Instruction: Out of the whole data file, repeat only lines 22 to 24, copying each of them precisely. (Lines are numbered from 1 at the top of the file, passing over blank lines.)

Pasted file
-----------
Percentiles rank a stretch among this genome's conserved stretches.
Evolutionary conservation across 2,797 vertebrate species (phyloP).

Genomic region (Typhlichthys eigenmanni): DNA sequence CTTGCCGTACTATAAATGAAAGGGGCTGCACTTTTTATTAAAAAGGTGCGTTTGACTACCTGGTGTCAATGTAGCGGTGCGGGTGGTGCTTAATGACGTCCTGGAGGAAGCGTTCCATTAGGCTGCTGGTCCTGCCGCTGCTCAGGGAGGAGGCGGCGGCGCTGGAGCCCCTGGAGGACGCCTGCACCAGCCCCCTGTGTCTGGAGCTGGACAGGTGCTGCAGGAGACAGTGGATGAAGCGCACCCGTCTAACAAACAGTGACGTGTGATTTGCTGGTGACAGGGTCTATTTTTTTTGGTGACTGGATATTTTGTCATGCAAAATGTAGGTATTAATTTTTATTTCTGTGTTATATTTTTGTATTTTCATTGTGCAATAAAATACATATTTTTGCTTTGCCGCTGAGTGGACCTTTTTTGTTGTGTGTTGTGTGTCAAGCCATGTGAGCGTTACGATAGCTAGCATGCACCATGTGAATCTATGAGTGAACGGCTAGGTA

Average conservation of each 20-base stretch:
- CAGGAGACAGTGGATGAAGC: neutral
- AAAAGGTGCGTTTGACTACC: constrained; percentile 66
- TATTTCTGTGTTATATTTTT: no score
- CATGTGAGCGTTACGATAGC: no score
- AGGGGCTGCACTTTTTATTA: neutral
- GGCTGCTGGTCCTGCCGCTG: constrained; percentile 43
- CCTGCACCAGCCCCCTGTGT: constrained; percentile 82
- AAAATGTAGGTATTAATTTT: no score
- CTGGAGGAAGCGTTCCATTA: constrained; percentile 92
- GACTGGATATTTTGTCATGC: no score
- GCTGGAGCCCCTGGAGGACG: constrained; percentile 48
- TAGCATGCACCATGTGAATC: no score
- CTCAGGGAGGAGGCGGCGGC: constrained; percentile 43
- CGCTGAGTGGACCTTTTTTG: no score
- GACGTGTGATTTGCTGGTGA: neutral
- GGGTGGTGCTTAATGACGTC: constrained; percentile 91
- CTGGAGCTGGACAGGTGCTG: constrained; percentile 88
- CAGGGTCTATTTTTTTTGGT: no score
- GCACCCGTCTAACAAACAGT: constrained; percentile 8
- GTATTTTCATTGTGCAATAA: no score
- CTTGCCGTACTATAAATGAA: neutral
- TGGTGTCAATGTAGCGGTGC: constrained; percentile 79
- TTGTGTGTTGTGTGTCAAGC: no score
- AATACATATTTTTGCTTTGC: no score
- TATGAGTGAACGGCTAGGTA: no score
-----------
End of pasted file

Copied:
- CAGGGTCTATTTTTTTTGGT: no score
- GCACCCGTCTAACAAACAGT: constrained; percentile 8
- GTATTTTCATTGTGCAATAA: no score